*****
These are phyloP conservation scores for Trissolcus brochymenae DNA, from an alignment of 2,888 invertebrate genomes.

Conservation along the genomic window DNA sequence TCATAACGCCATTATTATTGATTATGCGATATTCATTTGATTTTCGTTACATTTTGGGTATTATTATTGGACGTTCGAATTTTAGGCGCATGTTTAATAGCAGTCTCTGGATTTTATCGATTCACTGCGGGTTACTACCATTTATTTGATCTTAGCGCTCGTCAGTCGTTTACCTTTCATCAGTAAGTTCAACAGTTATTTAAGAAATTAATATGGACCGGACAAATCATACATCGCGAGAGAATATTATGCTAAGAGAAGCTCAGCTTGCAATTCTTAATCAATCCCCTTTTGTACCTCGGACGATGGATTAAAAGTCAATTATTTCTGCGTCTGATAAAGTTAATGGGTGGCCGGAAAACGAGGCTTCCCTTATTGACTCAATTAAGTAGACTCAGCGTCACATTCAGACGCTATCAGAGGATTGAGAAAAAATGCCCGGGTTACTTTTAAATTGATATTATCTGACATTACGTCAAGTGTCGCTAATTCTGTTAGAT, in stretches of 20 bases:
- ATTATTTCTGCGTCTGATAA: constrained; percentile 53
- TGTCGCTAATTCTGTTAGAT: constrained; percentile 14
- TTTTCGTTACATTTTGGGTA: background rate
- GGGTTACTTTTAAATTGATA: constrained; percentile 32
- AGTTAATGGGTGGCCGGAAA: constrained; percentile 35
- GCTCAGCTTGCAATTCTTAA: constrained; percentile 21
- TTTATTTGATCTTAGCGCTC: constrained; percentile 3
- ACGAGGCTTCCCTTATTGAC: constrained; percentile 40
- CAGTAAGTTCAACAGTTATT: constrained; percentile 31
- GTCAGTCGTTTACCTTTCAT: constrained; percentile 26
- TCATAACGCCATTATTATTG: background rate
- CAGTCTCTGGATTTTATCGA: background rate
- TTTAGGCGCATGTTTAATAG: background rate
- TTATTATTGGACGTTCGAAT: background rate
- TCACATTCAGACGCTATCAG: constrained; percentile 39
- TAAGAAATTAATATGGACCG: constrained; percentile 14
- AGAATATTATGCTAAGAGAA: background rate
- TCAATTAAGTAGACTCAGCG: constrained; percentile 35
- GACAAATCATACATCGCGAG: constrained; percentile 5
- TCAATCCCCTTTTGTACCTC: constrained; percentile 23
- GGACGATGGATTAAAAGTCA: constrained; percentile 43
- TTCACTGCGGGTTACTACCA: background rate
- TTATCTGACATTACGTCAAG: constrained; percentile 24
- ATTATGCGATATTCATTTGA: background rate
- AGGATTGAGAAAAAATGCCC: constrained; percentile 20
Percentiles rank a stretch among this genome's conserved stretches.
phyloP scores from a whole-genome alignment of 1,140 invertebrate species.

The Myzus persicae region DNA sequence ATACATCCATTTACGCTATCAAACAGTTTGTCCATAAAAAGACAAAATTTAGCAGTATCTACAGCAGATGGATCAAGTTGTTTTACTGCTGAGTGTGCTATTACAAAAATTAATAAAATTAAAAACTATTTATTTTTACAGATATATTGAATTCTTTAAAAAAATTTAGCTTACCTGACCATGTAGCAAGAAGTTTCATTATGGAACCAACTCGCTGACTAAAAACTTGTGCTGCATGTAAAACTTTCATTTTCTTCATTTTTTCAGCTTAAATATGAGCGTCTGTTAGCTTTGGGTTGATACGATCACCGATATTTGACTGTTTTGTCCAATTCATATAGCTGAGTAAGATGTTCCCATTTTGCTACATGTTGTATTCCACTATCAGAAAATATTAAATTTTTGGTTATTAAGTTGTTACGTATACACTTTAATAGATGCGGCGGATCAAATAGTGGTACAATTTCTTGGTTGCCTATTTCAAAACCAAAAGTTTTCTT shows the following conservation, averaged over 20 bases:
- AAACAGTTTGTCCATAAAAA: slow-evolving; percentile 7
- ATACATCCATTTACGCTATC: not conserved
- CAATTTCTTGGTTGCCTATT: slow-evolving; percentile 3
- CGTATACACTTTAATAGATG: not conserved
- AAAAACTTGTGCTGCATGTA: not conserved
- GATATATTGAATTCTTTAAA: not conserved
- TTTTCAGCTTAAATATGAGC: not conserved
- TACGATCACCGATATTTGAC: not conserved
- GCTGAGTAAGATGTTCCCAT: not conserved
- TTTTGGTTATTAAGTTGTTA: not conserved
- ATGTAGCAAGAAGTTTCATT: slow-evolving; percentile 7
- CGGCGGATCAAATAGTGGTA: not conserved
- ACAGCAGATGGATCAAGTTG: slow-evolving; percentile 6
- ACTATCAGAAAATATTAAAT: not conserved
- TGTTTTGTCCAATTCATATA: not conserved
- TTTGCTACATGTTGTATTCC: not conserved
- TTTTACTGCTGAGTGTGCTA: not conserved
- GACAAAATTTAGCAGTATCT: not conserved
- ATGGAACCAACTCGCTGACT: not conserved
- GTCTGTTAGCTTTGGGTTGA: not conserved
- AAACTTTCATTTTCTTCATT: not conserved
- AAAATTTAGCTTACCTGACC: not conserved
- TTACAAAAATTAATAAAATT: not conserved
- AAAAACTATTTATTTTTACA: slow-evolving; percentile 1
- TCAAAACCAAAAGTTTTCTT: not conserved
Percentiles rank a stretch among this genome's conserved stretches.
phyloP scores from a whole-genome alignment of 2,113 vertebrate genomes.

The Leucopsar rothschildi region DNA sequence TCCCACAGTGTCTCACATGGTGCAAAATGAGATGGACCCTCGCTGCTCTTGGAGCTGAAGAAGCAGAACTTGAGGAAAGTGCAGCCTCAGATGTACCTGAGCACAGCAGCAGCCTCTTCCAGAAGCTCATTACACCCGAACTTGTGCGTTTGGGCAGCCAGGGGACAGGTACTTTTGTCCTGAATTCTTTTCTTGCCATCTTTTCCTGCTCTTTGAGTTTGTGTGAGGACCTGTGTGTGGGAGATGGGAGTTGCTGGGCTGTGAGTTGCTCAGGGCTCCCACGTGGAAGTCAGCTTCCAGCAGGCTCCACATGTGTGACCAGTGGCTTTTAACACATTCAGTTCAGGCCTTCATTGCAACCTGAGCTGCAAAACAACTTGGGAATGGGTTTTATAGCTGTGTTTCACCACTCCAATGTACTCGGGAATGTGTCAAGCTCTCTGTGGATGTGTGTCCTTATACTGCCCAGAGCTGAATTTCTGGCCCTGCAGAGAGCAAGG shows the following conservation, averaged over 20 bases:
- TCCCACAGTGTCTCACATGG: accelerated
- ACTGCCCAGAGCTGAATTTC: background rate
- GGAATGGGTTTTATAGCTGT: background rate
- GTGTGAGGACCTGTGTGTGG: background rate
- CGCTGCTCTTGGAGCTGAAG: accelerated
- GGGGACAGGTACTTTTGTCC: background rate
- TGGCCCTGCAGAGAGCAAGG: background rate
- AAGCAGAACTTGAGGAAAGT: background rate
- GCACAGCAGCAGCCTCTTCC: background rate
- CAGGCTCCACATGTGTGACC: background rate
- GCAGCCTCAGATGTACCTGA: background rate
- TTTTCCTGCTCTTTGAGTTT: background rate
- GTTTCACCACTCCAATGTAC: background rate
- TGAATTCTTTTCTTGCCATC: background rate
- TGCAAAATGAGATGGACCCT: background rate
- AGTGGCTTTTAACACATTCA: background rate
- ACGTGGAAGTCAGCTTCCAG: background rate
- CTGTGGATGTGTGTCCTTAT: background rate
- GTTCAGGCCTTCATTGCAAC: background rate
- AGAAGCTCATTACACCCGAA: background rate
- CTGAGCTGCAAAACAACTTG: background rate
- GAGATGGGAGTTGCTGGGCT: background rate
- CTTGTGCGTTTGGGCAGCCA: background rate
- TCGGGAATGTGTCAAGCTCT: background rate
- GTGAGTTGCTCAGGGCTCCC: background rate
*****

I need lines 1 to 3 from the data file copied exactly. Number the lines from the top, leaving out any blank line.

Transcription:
These are phyloP conservation scores for Trissolcus brochymenae DNA, from an alignment of 2,888 invertebrate genomes.

Conservation along the genomic window DNA sequence TCATAACGCCATTATTATTGATTATGCGATATTCATTTGATTTTCGTTACATTTTGGGTATTATTATTGGACGTTCGAATTTTAGGCGCATGTTTAATAGCAGTCTCTGGATTTTATCGATTCACTGCGGGTTACTACCATTTATTTGATCTTAGCGCTCGTCAGTCGTTTACCTTTCATCAGTAAGTTCAACAGTTATTTAAGAAATTAATATGGACCGGACAAATCATACATCGCGAGAGAATATTATGCTAAGAGAAGCTCAGCTTGCAATTCTTAATCAATCCCCTTTTGTACCTCGGACGATGGATTAAAAGTCAATTATTTCTGCGTCTGATAAAGTTAATGGGTGGCCGGAAAACGAGGCTTCCCTTATTGACTCAATTAAGTAGACTCAGCGTCACATTCAGACGCTATCAGAGGATTGAGAAAAAATGCCCGGGTTACTTTTAAATTGATATTATCTGACATTACGTCAAGTGTCGCTAATTCTGTTAGAT, in stretches of 20 bases:
- ATTATTTCTGCGTCTGATAA: constrained; percentile 53